Helping you understand Welsh law

State aid rules

The State aid rules are a fundamental part of the laws which facilitate the creation and development of the EU’s internal ('single') market. Article 107(1) of the Treaty on the Functioning of the European Union (TFEU) provides as follows:

"Save as otherwise provided in this Treaty, any aid granted by a Member State or through State resources in any form whatsoever which distorts or threatens to distort competition by favouring certain undertakings or the production of certain goods shall, insofar as it affects trade between Member States, be incompatible with the common market."

The State aid rules are intended to regulate subsidies and to stop public authorities from distorting the markets, by selectively favouring particular businesses, or particular sectors or areas. Although there is a basic prohibition on the provision of State aid by public authorities, the European Commission has a wide discretion (under Article 107(3) TFEU) to approve State aid in certain circumstances (for example to promote the economic development of certain areas or to facilitate the development of certain economic activities or certain economic areas, where the effect on intra EU trade is limited). The State aid rules do not prohibit public authorities from investing public money on terms that would be acceptable to a market investor (the so-called Market Economy Operator Principle). Extensive information about the State aid rules is available on the European Commission’s website.

In practical terms, State aid can be granted in a wide range of circumstances, though subject to strict control by the European Commission (for example relating to the type of aid, the amount of aid and the intensity of aid as a proportion of total project costs). The key legislation covering this is Commission Regulation 651/2014, most commonly referred to as the General Block Exemption Regulation (GBER). GBER sets out the conditions under which state aid can be provided, without notification to or approval by the European Commission. By way of example, GBER makes detailed provision in relation to the following categories of aid:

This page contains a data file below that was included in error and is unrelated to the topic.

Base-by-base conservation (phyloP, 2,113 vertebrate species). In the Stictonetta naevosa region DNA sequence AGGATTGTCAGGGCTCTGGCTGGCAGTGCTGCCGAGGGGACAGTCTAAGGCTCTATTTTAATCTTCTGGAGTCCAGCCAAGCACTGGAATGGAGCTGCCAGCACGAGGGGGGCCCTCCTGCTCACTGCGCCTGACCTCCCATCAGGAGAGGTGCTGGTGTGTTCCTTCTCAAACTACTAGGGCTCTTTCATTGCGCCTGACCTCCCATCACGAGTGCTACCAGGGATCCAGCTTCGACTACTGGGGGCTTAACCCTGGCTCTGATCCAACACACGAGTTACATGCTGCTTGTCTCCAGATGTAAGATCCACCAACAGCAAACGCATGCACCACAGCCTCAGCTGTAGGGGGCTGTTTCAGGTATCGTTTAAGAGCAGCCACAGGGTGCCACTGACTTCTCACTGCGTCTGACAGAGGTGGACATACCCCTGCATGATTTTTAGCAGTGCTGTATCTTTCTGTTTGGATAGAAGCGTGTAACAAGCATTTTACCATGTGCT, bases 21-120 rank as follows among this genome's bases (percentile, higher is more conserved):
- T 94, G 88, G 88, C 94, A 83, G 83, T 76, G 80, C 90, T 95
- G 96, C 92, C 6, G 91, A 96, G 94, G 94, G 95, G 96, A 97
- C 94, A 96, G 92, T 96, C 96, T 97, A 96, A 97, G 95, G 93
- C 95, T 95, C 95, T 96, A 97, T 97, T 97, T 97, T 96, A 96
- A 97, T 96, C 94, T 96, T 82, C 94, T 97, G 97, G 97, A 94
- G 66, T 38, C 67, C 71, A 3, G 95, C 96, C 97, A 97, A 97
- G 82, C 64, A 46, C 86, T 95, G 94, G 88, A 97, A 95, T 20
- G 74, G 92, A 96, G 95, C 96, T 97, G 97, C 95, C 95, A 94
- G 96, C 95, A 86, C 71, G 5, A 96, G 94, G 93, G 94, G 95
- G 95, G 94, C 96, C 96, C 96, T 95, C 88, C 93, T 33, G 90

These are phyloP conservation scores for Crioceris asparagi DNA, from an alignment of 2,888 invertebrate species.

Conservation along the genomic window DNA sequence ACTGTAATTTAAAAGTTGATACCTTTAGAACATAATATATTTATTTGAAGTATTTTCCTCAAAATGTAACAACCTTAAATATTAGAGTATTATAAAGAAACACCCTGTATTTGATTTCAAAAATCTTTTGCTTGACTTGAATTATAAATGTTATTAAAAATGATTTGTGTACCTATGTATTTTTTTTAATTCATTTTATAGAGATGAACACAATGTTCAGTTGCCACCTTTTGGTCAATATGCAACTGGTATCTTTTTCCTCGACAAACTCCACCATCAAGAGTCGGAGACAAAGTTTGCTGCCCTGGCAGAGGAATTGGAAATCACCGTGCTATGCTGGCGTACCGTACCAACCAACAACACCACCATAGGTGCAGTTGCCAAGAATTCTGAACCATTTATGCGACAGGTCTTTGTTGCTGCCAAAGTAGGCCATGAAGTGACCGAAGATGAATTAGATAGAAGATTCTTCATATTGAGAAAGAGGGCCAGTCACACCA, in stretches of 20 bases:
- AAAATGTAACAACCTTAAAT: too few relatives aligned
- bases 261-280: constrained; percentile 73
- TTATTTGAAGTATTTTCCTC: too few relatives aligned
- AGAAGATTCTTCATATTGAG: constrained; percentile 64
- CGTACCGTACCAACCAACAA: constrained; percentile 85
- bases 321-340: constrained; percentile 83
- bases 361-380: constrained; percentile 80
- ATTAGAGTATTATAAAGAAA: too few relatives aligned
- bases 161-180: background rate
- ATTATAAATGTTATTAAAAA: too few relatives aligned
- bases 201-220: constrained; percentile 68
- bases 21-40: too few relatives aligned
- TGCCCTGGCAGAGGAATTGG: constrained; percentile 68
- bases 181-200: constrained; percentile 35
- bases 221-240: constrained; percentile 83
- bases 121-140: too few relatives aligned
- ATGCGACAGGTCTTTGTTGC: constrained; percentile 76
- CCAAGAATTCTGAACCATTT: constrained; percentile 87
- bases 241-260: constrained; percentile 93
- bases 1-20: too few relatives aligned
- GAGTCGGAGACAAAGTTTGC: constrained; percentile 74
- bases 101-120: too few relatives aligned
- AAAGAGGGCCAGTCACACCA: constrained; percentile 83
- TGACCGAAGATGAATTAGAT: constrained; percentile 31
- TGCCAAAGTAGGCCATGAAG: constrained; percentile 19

• regional aid;
  • aid to SMEs;
  • aid for research, development and innovation;
  • training aid; and
  • aid for environmental protection.

The Welsh Government has registered a number of schemes under GBER. Of particular significance to Wales are the rules relating to regional investment aid, which confer scope on public authorities to provide aid to support capital investment in assisted areas (including West Wales and the Valleys).

If State aid does not fall within one of the exemptions in GBER, it may have to be notified to the Commission, and then cannot be implemented unless and until the Commission authorises it.  There is a variety of frameworks and guidance that set out how the Commission will assess State aid notifications, typically by reference to the type of aid or industry sector concerned.

The consequences of providing State aid that is not authorised either under GBER or directly by the Commission can be serious: public authorities are under a duty to recover unlawful State aid from the beneficiary, with compound interest.

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